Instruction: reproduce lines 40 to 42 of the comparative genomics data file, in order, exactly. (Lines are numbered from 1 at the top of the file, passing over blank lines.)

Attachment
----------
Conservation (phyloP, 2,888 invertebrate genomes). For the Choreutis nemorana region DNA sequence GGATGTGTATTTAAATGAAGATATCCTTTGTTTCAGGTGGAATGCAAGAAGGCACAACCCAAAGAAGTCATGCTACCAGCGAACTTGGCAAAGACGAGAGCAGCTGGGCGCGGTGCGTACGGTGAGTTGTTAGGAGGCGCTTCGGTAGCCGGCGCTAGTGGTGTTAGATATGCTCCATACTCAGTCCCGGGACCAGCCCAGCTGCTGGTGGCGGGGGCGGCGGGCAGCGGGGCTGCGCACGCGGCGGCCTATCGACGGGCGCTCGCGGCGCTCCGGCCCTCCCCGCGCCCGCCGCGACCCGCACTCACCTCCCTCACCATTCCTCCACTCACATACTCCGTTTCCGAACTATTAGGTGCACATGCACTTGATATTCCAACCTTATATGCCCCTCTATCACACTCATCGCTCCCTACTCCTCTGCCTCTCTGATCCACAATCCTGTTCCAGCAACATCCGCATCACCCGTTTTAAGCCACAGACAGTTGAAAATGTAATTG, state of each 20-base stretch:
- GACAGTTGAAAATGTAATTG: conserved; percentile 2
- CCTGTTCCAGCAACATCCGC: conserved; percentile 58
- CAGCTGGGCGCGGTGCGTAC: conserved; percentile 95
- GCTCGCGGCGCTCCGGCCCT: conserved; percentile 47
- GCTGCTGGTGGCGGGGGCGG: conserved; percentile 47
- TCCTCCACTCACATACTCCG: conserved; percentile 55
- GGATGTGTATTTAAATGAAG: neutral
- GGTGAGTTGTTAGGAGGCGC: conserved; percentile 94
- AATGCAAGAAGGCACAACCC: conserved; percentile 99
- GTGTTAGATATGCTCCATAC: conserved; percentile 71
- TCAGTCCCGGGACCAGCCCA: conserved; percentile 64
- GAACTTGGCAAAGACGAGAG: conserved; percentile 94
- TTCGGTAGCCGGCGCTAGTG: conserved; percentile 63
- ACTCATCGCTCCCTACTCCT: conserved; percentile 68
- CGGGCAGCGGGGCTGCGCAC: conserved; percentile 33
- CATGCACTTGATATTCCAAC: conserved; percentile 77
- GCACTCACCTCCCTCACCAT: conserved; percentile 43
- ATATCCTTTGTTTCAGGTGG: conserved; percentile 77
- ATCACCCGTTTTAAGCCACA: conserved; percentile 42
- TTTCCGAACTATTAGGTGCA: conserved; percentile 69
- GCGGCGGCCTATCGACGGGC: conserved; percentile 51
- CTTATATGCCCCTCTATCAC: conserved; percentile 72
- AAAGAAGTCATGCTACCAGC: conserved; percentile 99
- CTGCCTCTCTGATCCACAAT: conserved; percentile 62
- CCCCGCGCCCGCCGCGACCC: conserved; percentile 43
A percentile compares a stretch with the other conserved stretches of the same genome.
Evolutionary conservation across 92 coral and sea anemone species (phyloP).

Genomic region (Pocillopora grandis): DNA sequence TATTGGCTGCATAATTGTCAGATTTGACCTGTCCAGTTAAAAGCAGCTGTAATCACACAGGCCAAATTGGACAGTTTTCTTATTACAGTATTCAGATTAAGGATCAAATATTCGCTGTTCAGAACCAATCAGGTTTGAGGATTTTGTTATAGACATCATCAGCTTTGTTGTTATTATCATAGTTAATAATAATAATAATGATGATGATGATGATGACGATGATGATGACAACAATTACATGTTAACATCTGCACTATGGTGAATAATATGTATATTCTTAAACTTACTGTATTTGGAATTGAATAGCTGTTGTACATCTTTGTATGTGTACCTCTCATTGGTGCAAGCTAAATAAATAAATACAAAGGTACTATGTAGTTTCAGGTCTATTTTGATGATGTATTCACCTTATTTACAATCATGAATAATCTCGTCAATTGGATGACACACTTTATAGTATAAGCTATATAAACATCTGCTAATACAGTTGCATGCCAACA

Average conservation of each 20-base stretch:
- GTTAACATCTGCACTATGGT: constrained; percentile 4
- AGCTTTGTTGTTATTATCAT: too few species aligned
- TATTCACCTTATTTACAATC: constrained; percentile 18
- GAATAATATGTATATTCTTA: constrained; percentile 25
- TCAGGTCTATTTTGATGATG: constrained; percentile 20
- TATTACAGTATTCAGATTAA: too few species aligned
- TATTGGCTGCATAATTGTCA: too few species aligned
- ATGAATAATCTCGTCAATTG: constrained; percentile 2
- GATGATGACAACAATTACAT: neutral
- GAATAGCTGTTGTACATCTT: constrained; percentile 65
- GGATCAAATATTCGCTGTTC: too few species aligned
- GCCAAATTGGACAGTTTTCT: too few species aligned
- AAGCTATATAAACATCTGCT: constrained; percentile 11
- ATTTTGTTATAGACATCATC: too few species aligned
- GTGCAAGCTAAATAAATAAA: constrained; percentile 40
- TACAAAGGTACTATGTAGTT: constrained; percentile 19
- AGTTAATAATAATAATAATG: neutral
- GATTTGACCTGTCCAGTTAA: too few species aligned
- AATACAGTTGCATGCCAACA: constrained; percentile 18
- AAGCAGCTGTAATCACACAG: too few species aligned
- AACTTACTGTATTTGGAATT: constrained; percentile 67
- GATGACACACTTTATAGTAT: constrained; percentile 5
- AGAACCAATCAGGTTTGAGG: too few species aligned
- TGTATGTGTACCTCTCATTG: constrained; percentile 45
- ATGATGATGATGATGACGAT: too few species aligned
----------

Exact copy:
- GAATAGCTGTTGTACATCTT: constrained; percentile 65
- GGATCAAATATTCGCTGTTC: too few species aligned
- GCCAAATTGGACAGTTTTCT: too few species aligned